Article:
“I’ve got two (female veteran service officers), specifically hired because we wanted to have that capability for female veterans who come in,” he said.

Teegardin explained having women veterans for others to see seems to help those women file for all the benefits and services due them. Teegardin said he’s suspected at times that women he was helping were not telling him everything they needed to get appropriate services and benefits.

“I think they’re uncomfortable talking with male (veteran service officers) about some things,” Teegardin said.

Teegardin said he’s asked women if they’d rather talk to another female veteran and the answer is often, “Yes.”

La Valle is an Air Force veteran. She served from 1975 to 2001. The 61-year-old is now a paralegal for the St. Lucie County Sheriff’s Office. La Valle did security and police work at Air Force bases in Europe during a time of intense leftist terrorism and the constant threat of espionage by and a nuclear war with the Soviet Union.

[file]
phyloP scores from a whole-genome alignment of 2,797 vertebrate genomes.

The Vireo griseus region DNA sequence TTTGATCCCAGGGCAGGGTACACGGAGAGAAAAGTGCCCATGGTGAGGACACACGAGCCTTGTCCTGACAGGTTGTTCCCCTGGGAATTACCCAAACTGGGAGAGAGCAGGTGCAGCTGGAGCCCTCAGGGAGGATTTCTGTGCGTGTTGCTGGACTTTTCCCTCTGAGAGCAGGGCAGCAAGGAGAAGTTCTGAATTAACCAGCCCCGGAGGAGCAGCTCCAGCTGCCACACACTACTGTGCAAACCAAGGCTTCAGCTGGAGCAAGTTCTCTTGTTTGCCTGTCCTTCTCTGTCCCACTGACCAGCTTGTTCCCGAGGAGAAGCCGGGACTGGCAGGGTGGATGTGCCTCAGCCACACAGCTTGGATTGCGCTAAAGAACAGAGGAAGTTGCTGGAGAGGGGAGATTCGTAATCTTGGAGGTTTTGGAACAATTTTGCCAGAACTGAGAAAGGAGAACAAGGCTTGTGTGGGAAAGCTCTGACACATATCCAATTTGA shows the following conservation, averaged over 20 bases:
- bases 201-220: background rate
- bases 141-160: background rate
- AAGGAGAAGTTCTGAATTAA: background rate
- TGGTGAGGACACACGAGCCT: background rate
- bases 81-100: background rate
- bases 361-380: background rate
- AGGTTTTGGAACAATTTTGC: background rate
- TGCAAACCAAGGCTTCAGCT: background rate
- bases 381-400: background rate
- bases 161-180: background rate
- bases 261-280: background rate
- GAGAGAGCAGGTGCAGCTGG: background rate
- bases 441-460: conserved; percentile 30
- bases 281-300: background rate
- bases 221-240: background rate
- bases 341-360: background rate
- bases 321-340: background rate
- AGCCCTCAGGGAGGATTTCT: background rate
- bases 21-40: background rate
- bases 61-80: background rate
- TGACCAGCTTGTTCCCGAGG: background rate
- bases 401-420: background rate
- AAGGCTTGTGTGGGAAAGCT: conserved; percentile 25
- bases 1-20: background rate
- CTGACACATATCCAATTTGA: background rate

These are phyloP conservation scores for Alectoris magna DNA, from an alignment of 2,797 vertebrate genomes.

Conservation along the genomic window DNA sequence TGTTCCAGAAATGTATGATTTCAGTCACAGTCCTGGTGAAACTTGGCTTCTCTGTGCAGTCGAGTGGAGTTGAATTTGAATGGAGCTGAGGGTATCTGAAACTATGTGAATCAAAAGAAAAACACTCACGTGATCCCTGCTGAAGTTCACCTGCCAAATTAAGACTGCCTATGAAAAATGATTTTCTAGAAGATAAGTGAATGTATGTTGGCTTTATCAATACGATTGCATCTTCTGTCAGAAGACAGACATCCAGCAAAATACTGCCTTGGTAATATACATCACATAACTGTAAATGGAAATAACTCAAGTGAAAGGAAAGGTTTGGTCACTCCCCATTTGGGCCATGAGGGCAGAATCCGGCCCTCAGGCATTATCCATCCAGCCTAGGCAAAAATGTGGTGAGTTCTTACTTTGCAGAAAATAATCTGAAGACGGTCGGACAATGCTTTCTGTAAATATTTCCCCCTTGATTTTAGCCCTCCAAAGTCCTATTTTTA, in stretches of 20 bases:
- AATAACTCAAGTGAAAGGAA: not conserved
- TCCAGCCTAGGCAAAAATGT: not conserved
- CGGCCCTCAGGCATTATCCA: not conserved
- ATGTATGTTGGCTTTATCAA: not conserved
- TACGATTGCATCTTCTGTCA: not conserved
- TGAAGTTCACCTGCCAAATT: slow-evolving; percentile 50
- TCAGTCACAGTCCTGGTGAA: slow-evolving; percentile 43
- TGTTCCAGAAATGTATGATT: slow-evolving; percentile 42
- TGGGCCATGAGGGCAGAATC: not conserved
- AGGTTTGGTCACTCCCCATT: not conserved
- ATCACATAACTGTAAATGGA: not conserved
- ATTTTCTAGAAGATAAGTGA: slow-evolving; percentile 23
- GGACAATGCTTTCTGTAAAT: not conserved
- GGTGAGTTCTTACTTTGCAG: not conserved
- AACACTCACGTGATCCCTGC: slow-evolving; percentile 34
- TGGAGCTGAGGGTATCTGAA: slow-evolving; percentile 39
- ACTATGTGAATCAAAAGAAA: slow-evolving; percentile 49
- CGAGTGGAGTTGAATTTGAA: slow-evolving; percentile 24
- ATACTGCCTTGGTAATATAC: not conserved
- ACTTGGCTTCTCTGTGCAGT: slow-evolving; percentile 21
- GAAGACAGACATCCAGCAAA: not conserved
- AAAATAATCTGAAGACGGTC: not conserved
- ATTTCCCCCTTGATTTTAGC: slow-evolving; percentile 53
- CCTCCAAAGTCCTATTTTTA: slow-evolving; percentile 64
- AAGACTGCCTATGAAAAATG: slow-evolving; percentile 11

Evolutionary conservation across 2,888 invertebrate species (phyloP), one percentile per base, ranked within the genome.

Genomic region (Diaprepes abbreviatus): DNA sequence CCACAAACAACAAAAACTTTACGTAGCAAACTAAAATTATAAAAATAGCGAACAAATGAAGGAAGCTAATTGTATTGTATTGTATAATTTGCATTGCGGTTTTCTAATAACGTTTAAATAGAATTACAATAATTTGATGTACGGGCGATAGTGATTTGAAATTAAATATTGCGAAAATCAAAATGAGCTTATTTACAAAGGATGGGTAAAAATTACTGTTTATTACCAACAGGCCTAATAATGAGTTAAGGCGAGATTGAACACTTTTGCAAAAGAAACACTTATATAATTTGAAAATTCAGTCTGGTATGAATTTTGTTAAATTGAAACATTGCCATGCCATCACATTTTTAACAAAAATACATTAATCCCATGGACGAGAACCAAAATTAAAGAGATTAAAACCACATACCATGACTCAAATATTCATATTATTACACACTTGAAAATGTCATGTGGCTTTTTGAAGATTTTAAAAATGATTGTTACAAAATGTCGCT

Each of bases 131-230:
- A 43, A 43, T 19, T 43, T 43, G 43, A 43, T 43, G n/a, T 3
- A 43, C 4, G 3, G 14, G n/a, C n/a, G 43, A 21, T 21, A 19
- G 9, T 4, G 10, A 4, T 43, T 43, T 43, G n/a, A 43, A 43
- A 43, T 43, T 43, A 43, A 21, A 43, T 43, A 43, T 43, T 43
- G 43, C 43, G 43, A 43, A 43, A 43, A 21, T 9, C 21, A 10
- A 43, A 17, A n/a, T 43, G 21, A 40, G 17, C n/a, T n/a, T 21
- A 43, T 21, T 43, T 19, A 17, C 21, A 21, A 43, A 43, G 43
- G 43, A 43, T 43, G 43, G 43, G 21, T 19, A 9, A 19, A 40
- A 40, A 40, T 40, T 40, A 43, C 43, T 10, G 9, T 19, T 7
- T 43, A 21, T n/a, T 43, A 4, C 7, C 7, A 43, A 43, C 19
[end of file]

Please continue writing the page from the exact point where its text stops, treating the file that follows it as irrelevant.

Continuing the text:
“I was there for all the Cold War stuff going on,” she said.

In addition to leading the United Veterans of Port St. Lucie, which is made up of local veterans organizations, she’s the president of the local American Military Retirees Association chapter.

Saturday’s ceremony will feature music by the Port St. Lucie Community Band, a Sheriff’s Office helicopter flyover, and more.

“We’re going to have the Junior ROTC from Port St. Lucie (High School), Treasure Coast (High School) and (St. Lucie West) Centennial High School,” La Valle said.

In St. Lucie County, St. Lucie West Centennial High School will also host the musical performance “Salute Our Veterans” on Friday, Nov. 17, at 7 p.m. The free concert will include performances by the Eagle Vocal Ensemble, the concert band, the jazz band, and the symphonic winds. The school is at 1485 SW Cashmere Blvd. in Port St. Lucie.

 

St. Lucie County Veteran Services is at 1664 SE Walton Road, suite 205, in Port St. Lucie. The phone number is 772-337-5670.  

Leave a Comment